Influencers ‘happy to dialogue’ with BIR over tax dues | Inquirer News

Influencers ‘happy to dialogue’ with BIR over tax dues

By: - Reporter / @bendeveraINQ
/ 05:44 AM August 21, 2021

Erwan Heussaff, Jako de Leon and Carlo Ople

After receiving a warning to pay their taxes or face charges, a group of social media influencers on Friday asked for a dialogue with the Bureau of Internal Revenue (BIR), hoping the agency would make it easier for them to settle their dues.

“We hope the BIR recognizes that we in the organization, as well as the vast community of Influencers, conduct business digitally,’’ the Creator and Influencer Council of the Philippines (CICP) said in a statement.


“We hope the BIR will soon introduce certain mechanisms that will ease the burden of tax compliance by using these digital platforms, not only for the benefit of the influencers, but also for the benefit of all taxpayers. We would be happy to dialogue with the [BIR] about these initiatives,” CICP added.

The group issued the statement following an Inquirer report about the BIR training its sights on online personalities, such as bloggers and vloggers (video bloggers), who have been capitalizing on their network of followers to promote products and services without paying the right taxes for their earnings.


‘Marketing ecosystem’

BIR Deputy Commissioner Arnel Guballa on Tuesday said the bureau was already “in the process of identifying” social media influencers who may already be committing tax evasion.

Internal Revenue Commissioner Caesar Dulay earlier noted that some influencers had neither registered as taxpayers with the BIR nor paid their personal and business tax dues “despite earning huge income from the different social media platforms.’’

Dulay issued Revenue Memorandum Circular No. 97-2021 to remind influencers of their tax obligations, noting their growing popularity on various platforms like Facebook, Instagram, TikTok, Twitter and YouTube.

According to its website, CICP was formed in January 2020 “to establish the country’s influencer marketing ecosystem to shape, inspire, educate and empower creators, influencers, and brands.”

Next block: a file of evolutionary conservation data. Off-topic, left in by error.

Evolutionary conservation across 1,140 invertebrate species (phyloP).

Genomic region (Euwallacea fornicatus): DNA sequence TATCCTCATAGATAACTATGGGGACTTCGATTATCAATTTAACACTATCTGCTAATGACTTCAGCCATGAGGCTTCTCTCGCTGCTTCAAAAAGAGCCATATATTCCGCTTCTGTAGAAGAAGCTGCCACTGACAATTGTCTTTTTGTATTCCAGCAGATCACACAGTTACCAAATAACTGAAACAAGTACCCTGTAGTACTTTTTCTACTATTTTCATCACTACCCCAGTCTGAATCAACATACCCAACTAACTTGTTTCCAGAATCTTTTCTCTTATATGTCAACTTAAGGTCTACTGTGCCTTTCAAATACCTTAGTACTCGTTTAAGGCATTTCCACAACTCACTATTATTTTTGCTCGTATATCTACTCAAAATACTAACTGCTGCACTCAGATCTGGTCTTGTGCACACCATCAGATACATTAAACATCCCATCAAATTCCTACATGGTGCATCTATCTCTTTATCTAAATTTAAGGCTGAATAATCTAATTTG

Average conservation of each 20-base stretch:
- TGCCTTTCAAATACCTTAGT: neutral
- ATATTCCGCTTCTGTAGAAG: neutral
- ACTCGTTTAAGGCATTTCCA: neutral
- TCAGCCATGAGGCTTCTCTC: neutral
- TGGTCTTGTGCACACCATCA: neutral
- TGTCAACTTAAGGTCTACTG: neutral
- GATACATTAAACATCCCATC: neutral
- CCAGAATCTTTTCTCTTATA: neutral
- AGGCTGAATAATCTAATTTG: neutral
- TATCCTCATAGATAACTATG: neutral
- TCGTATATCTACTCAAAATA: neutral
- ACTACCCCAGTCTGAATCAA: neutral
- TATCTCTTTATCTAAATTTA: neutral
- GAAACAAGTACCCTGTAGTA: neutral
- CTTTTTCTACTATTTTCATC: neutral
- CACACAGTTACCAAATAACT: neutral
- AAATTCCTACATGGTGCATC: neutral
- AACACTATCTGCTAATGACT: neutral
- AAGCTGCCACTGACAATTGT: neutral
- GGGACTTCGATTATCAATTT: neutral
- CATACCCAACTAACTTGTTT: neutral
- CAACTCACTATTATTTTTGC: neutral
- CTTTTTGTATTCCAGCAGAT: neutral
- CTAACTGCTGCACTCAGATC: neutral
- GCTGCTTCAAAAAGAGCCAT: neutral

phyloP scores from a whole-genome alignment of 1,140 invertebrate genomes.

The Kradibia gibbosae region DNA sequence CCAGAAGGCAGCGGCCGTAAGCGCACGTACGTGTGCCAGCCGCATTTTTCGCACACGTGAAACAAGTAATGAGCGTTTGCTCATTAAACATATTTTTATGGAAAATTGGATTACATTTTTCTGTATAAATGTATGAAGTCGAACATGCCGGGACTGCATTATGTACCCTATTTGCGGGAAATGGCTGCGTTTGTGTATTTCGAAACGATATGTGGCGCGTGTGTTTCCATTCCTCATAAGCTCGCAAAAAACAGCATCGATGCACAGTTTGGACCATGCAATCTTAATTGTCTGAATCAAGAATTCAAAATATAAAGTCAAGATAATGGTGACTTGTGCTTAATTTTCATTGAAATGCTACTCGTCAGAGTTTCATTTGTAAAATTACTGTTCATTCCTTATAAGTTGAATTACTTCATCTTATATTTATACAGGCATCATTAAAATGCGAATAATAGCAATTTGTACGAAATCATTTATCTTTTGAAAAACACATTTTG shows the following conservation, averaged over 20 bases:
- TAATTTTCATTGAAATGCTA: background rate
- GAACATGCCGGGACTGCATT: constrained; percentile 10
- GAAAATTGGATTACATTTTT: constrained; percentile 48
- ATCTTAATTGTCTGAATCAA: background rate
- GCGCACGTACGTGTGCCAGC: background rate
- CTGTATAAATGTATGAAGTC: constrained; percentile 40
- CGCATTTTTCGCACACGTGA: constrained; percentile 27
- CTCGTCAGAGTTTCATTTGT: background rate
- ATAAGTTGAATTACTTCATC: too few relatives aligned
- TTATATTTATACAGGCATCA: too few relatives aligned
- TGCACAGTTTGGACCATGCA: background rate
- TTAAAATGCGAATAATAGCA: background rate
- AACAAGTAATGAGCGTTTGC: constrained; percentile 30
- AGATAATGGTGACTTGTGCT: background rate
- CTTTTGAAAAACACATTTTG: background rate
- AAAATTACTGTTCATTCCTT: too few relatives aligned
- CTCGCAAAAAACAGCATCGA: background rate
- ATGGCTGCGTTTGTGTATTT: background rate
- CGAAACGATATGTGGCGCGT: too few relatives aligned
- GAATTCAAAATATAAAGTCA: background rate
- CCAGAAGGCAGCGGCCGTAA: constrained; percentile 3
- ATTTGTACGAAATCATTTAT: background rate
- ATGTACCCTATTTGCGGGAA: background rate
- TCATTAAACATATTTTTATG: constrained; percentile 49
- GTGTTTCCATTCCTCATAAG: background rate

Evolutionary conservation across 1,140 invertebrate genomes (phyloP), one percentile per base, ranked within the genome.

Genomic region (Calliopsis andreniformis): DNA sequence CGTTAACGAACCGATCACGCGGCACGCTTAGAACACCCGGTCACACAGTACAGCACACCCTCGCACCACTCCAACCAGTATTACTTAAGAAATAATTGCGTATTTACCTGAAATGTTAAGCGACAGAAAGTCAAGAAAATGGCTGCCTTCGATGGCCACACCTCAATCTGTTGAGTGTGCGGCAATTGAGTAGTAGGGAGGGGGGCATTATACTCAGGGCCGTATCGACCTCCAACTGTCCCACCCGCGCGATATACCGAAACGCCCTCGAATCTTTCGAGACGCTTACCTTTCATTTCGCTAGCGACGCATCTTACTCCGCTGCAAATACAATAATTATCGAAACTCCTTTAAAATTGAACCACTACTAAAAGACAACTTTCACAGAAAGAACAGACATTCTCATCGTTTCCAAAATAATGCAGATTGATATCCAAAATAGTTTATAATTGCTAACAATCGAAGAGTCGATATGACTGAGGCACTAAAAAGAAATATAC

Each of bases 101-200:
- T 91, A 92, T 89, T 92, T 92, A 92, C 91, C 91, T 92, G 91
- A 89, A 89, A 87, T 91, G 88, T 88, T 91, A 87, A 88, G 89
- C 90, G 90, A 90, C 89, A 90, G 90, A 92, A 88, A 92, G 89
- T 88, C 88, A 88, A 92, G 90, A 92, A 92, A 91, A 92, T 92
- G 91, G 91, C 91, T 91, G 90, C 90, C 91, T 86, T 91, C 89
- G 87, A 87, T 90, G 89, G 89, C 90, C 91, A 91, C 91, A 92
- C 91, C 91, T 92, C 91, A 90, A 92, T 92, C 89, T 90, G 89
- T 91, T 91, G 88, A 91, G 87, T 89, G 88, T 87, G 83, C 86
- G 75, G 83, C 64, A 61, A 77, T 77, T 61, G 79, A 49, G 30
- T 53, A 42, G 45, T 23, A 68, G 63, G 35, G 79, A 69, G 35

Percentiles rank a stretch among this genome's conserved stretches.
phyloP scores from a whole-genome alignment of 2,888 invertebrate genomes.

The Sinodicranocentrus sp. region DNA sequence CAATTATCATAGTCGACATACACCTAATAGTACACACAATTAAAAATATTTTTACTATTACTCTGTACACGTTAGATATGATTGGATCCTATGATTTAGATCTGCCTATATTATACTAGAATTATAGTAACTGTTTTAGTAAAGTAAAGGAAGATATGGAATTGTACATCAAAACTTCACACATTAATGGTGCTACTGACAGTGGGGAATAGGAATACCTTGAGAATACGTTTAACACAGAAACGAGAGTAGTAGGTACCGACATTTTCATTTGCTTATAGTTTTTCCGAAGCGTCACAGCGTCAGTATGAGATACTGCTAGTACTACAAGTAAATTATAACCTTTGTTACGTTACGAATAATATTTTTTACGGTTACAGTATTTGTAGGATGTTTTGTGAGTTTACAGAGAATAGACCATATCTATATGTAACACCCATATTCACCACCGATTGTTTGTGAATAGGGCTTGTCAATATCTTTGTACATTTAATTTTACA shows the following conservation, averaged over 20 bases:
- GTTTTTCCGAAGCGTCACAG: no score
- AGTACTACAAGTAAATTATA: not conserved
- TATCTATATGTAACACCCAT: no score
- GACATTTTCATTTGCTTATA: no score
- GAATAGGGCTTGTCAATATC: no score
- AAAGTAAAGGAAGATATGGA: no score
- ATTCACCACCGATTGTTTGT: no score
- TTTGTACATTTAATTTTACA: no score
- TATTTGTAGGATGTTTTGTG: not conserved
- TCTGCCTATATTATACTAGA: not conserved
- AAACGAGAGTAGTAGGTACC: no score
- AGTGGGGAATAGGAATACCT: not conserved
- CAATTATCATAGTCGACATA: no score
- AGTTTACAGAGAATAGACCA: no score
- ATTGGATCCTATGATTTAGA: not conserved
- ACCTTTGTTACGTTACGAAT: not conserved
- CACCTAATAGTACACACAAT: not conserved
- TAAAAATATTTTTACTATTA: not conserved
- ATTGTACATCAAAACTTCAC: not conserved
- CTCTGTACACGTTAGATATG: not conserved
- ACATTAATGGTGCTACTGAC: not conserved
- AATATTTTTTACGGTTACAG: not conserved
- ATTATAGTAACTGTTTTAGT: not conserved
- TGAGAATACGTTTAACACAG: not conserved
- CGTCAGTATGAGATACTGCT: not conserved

Digital marketing guru Donald Lim was cited as the founder of CICP, whose website also featured the photos of its founding board of directors. They include prominent online personalities like Goyo Larazzabal, JJ Disini, Erwan Heussaff, Jako de Leon and Carlo Ople, among others.

The Inquirer asked CICP, through its public relations officer, about the specific measures that the BIR can put in place to ease the tax compliance of the group’s members. There was still no reply at press time.

Code of ethics

In its statement, CICP said it was “crafting a code of ethics centered around content standards, fair dealing, transparency, social responsibility and compliance with law.’’


It acknowledged that “The [BIR’s] circular is a timely reminder of the values that we champion for our members and the broader influencer community.”

“We would like to commend the BIR in issuing the said circular as it gives a general overview of all the tax rules and regulations that are applicable to the members of our organization. Furthermore, the said circular provides information as to how our members could benefit from certain tax treaties between the Philippines and its partner-countries. Ultimately, this information will help our members in avoiding double taxation,” CICP said.

Core values

“Among our organization’s core values is responsible citizenship which necessarily includes the payment of taxes because it is the lifeblood of our government and allows it to provide necessary services especially in these uncertain times. As such it is imperative among us, as citizens, to do our part by paying proper taxes. We view the circular as an opportunity to exemplify the importance we give to paying taxes, and show others that we view it as a patriotic duty that any responsible citizen should fulfill,” CICP said.

The BIR also warned of heftier fines and longer jail time for those profiting from their vlogs and viral social media content without paying taxes.

Most social media platforms are based overseas, hence some taxes were yet to be captured by the BIR, including the 12-percent value-added tax on goods and services.

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TAGS: BIR, bloggers, CICP, influencers, tax duties, vloggers
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